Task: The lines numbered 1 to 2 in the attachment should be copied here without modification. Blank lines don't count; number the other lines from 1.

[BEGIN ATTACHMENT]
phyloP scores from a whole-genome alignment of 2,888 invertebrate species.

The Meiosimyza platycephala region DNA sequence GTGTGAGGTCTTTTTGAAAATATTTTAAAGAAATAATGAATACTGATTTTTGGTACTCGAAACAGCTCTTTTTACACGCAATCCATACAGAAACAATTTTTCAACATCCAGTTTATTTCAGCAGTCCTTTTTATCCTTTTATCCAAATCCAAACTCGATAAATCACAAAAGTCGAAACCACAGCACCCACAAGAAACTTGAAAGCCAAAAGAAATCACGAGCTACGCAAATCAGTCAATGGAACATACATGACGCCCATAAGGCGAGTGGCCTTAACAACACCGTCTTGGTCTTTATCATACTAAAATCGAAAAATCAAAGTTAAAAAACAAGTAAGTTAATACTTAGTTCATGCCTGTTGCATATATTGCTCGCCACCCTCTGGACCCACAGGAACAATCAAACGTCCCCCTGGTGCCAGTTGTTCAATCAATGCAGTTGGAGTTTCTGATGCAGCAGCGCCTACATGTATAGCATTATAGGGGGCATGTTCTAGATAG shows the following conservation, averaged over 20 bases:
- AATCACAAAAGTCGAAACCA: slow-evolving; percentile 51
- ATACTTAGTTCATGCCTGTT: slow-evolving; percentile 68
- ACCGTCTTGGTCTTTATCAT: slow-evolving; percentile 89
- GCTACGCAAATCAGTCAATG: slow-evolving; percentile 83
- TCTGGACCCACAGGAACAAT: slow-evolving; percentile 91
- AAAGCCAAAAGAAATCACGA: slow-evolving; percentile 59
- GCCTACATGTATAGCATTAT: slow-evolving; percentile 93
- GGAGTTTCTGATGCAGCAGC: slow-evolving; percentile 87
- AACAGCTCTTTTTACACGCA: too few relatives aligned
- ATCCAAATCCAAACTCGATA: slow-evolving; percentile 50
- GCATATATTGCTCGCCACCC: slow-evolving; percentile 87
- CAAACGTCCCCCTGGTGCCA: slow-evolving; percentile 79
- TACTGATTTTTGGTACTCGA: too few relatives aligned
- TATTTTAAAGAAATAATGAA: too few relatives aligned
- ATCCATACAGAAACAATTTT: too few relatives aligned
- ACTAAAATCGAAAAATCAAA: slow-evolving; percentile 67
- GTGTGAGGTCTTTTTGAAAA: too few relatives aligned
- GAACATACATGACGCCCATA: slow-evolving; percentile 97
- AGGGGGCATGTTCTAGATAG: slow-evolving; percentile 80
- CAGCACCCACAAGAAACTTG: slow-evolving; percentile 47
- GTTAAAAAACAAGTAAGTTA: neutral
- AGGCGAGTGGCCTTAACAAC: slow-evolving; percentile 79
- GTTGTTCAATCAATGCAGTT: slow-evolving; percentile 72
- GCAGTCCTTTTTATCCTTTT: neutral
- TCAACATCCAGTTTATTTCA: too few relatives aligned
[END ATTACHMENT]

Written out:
phyloP scores from a whole-genome alignment of 2,888 invertebrate species.

The Meiosimyza platycephala region DNA sequence GTGTGAGGTCTTTTTGAAAATATTTTAAAGAAATAATGAATACTGATTTTTGGTACTCGAAACAGCTCTTTTTACACGCAATCCATACAGAAACAATTTTTCAACATCCAGTTTATTTCAGCAGTCCTTTTTATCCTTTTATCCAAATCCAAACTCGATAAATCACAAAAGTCGAAACCACAGCACCCACAAGAAACTTGAAAGCCAAAAGAAATCACGAGCTACGCAAATCAGTCAATGGAACATACATGACGCCCATAAGGCGAGTGGCCTTAACAACACCGTCTTGGTCTTTATCATACTAAAATCGAAAAATCAAAGTTAAAAAACAAGTAAGTTAATACTTAGTTCATGCCTGTTGCATATATTGCTCGCCACCCTCTGGACCCACAGGAACAATCAAACGTCCCCCTGGTGCCAGTTGTTCAATCAATGCAGTTGGAGTTTCTGATGCAGCAGCGCCTACATGTATAGCATTATAGGGGGCATGTTCTAGATAG shows the following conservation, averaged over 20 bases: